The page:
6079_Smith_W wrote:
 What is extreme is pretending that these crimes, and other shootings and murders are just the bad ones, and have no connection to the overall prevalence of guns, and telling people that it is okay and in fact their only option to use them on other people. 

No one here is saying that other than you. Guns are a last resort (by law) not a first resort and if you can fire in the air rather than at the criminal it is the better option. 

In no way am I telling people or encouraging people to go out and get guns. I said that I am guessing most people living in rural locations own at least a shotgun. 

http://www.justice.gc.ca/eng/rp-pr/csj-sjc/jsp-sjp/wd98_4-dt98_4/p2.html

The percentage of households owning at least one firearm varies considerably across Canada (Angus Reid, 1991; Block, 1998). The results of a 1991 Angus Reid survey indicate that 67 percent of households in the Yukon and the Northwest Territories owned firearms, compared with 15 percent of Ontario households (Angus Reid, 1991: 7). More recently, the 1996 International Crime (Victim) Survey (ICVS), which did not include the two territories, found that 35.8 percent of households in the Atlantic provinces owned firearms, compared to the 32 percent reported by Angus Reid. Households in Ontario still had the lowest percentage of firearms at 14.2 percent (Block, 1998:7).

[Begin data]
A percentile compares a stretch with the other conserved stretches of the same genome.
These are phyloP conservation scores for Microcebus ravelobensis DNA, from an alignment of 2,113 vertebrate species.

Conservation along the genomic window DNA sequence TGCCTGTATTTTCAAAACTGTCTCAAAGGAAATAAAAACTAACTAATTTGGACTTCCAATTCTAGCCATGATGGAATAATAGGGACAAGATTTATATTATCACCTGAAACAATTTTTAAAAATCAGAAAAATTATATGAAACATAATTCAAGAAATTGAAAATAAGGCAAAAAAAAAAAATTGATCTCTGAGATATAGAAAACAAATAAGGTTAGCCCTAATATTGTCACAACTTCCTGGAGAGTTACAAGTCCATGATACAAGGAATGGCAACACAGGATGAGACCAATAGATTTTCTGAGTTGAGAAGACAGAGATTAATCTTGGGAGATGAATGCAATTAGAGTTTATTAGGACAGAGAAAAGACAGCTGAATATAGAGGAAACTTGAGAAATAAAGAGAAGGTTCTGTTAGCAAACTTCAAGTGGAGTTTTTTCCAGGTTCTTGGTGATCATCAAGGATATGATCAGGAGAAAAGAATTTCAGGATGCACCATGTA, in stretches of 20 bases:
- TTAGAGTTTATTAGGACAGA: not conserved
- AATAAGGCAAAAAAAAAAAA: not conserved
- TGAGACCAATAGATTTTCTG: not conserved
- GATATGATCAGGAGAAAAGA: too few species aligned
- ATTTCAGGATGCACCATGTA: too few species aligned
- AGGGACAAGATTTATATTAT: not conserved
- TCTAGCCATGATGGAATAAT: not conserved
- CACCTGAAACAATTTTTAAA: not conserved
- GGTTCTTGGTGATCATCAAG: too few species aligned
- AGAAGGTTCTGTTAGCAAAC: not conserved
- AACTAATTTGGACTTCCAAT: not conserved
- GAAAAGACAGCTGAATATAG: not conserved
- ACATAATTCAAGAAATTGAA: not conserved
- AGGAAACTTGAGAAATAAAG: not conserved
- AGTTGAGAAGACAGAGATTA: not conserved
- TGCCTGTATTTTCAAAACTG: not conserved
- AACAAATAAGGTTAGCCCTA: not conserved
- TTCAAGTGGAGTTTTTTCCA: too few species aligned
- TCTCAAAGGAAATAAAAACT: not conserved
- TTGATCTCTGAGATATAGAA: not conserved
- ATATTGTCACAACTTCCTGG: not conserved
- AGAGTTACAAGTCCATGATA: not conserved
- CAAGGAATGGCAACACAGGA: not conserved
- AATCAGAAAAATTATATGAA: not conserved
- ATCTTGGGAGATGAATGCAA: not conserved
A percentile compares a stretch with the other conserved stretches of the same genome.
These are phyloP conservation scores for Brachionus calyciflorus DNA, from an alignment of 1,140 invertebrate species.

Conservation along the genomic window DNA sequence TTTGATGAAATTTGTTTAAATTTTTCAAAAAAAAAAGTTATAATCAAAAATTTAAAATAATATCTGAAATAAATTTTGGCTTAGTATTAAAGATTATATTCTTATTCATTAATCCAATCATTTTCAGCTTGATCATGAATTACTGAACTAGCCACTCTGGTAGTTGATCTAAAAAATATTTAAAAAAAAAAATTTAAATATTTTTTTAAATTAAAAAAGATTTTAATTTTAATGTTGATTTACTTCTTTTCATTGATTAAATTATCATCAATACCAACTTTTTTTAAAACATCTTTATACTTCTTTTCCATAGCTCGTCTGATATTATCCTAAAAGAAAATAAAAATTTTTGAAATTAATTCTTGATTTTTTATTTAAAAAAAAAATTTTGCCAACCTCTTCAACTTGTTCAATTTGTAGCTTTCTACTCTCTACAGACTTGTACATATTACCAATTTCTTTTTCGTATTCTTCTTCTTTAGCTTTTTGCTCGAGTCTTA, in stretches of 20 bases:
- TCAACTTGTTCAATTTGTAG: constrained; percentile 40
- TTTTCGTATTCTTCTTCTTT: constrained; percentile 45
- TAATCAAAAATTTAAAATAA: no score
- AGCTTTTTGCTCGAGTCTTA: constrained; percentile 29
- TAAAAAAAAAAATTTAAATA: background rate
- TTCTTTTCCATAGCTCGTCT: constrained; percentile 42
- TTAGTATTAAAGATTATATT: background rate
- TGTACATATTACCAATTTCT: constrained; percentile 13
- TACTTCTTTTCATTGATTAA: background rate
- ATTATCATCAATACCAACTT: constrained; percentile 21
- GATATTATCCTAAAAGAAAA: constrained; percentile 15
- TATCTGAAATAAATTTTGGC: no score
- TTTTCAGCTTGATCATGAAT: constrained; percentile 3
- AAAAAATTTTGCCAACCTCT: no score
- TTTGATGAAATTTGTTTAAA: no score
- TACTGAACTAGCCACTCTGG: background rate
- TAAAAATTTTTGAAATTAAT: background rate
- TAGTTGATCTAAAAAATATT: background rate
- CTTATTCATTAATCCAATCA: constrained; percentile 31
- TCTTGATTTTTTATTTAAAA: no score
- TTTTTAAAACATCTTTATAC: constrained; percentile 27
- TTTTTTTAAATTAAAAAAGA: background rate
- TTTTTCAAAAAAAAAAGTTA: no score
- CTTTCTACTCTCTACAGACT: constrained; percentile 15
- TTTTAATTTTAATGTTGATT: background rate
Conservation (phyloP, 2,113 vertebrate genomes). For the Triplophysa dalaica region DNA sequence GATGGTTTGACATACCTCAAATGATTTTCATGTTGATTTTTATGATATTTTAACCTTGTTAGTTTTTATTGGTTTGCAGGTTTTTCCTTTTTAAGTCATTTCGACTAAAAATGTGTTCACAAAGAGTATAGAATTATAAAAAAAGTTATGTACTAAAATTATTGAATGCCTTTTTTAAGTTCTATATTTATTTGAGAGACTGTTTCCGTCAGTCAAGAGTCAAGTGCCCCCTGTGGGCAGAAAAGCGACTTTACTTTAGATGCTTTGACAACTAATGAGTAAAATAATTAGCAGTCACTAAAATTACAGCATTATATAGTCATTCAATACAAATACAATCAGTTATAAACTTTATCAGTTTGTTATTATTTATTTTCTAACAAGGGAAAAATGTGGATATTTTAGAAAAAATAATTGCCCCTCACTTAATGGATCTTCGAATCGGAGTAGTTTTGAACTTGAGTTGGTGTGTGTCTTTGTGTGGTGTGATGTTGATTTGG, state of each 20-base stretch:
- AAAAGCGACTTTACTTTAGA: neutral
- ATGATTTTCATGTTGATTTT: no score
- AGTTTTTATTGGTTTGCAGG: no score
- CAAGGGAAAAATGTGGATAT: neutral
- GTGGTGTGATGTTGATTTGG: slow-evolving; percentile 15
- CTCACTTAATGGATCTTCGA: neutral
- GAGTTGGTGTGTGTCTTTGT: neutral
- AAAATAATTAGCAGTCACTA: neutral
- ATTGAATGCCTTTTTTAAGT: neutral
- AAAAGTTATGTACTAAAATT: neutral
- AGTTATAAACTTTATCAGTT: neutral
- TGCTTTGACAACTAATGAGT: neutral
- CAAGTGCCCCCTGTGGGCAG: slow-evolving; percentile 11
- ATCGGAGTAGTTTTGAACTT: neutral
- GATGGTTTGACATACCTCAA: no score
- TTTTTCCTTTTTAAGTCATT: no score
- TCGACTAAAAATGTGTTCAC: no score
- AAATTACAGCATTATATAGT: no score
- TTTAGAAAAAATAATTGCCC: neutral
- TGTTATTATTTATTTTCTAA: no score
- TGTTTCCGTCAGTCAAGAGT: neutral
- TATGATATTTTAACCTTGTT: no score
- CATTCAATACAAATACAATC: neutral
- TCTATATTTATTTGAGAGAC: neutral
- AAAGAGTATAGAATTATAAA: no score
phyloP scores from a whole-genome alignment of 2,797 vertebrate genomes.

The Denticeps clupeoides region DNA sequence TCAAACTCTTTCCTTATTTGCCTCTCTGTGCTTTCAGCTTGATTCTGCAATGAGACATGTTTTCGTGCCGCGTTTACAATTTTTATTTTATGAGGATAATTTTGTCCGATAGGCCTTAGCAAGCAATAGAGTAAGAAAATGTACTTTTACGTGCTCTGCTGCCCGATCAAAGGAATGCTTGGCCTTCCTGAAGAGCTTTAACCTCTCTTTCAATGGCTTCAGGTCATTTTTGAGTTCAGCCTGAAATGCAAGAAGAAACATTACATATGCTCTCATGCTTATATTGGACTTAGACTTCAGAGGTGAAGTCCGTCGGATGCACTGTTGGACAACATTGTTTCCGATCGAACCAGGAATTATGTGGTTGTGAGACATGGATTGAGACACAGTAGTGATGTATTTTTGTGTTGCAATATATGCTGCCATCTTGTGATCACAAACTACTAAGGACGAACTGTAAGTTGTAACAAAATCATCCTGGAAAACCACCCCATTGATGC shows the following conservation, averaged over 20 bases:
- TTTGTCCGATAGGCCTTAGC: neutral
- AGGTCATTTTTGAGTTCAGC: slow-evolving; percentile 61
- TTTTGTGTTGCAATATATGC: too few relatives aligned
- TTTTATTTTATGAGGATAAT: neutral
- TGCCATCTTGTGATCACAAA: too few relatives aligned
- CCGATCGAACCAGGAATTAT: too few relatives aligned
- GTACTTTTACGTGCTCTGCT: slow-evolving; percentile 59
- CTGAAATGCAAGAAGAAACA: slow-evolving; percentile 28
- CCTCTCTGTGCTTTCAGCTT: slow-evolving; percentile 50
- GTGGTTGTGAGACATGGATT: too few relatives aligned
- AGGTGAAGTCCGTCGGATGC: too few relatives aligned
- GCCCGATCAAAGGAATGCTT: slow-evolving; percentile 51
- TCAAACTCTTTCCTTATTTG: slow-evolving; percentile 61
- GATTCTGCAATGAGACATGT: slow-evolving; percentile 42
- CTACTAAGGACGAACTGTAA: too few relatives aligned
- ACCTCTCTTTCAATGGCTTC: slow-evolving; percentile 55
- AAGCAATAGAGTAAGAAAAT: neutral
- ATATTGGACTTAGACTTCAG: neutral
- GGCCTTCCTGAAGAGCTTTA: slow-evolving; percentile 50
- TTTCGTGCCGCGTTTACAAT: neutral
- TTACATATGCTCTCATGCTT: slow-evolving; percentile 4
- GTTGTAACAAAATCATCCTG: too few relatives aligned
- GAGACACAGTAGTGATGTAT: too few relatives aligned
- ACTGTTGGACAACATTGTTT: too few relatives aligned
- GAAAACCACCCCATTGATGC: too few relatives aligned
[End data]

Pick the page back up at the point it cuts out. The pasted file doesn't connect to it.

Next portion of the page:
Overall, surveys suggest that more people in rural areas own firearms than in urban locations. For example, 37.3 percent of respondents from small towns own a firearm compared to 2.8 percent in communities with populations over one million. Residents of small towns are also more likely to own long guns than people living in large cities: 33.6 percent compared to 1.2 percent respectively (Block, 1998: 24).